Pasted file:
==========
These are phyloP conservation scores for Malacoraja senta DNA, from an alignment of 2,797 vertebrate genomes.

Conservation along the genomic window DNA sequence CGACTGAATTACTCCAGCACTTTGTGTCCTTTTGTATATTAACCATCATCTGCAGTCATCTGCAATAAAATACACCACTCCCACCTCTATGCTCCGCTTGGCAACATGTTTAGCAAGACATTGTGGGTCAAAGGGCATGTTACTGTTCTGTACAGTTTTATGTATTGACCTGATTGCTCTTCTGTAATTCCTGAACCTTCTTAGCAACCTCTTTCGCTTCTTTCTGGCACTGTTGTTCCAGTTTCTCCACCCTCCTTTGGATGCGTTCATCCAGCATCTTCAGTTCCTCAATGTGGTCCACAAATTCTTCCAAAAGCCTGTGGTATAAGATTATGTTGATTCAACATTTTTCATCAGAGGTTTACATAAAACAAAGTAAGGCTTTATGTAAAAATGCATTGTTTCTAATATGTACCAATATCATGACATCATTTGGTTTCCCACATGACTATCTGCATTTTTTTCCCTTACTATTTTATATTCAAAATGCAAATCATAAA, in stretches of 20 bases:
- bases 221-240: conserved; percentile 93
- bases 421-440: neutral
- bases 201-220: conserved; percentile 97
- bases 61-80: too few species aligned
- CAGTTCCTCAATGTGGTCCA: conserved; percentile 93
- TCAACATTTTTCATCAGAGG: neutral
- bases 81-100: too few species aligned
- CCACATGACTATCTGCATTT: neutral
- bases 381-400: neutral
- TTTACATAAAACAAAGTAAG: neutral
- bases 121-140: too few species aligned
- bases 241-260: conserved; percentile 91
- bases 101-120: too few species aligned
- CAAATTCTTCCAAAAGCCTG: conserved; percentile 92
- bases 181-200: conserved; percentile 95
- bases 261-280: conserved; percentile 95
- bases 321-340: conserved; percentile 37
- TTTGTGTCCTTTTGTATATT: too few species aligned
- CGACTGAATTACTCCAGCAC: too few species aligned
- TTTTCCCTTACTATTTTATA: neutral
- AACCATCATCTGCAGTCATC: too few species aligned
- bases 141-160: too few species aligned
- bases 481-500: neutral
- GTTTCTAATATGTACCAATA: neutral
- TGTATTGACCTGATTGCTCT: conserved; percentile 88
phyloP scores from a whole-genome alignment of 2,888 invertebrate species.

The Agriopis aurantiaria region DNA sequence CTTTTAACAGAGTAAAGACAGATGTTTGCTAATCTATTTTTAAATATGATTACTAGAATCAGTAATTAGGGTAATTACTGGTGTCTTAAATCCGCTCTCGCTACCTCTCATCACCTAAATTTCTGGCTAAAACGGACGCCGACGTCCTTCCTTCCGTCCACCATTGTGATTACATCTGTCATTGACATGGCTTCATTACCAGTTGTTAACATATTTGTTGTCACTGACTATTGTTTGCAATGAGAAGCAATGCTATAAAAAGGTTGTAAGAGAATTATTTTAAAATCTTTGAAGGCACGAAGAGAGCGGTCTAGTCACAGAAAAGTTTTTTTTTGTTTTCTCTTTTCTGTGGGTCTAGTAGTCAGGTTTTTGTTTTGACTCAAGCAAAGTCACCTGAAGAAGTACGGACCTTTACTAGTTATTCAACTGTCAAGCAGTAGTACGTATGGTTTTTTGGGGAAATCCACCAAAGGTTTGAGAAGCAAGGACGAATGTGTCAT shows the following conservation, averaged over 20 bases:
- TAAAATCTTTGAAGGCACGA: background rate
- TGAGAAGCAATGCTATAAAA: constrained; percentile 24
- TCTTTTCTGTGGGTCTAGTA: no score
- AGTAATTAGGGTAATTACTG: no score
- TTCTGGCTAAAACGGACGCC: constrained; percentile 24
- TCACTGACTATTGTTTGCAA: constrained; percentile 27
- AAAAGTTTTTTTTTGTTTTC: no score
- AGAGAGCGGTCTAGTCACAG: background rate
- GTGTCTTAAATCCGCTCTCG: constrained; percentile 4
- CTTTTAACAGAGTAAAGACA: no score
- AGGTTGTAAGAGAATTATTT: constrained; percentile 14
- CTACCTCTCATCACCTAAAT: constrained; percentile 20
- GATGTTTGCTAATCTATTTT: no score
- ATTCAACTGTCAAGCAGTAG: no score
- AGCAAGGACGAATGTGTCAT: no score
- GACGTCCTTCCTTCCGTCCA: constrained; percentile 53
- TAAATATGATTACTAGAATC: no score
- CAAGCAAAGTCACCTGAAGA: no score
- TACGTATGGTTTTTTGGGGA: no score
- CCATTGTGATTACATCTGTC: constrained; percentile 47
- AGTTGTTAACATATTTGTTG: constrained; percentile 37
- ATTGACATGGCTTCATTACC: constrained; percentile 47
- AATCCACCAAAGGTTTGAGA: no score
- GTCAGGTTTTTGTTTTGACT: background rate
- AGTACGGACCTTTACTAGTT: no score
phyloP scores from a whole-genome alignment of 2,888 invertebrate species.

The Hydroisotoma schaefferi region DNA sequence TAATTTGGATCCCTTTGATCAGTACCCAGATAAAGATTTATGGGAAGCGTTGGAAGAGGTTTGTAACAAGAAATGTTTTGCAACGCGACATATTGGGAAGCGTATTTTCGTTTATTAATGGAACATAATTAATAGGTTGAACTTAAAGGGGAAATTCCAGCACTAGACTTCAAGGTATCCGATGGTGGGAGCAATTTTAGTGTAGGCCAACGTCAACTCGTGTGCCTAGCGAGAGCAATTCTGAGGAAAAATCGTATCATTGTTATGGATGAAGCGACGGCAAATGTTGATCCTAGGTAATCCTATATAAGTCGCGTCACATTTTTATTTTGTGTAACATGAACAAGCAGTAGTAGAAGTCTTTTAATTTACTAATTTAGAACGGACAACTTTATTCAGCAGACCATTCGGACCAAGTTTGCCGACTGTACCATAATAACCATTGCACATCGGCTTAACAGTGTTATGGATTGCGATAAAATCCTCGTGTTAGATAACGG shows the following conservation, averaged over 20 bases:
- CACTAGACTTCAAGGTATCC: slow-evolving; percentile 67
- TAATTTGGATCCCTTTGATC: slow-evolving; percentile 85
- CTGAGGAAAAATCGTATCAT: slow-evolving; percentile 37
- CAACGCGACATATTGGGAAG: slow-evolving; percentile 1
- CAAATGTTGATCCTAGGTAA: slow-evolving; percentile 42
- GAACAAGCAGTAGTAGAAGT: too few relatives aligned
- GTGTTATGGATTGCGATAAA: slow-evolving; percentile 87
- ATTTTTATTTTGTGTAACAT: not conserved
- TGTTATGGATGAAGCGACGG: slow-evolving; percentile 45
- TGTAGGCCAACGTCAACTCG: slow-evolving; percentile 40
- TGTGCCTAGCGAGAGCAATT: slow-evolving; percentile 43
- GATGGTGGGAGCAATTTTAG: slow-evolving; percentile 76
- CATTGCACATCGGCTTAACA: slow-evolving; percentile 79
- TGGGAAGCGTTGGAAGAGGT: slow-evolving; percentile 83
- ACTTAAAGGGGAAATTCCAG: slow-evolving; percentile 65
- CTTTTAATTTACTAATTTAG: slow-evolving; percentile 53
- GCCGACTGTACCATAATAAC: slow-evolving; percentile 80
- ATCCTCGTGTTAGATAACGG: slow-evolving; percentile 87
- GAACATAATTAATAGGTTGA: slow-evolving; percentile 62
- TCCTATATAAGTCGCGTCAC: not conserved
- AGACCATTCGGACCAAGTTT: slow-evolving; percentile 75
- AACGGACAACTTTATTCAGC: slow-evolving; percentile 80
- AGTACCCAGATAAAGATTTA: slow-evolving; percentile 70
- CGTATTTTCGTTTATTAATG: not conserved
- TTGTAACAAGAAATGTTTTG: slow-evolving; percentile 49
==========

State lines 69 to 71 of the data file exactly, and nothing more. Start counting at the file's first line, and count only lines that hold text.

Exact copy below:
- CATTGCACATCGGCTTAACA: slow-evolving; percentile 79
- TGGGAAGCGTTGGAAGAGGT: slow-evolving; percentile 83
- ACTTAAAGGGGAAATTCCAG: slow-evolving; percentile 65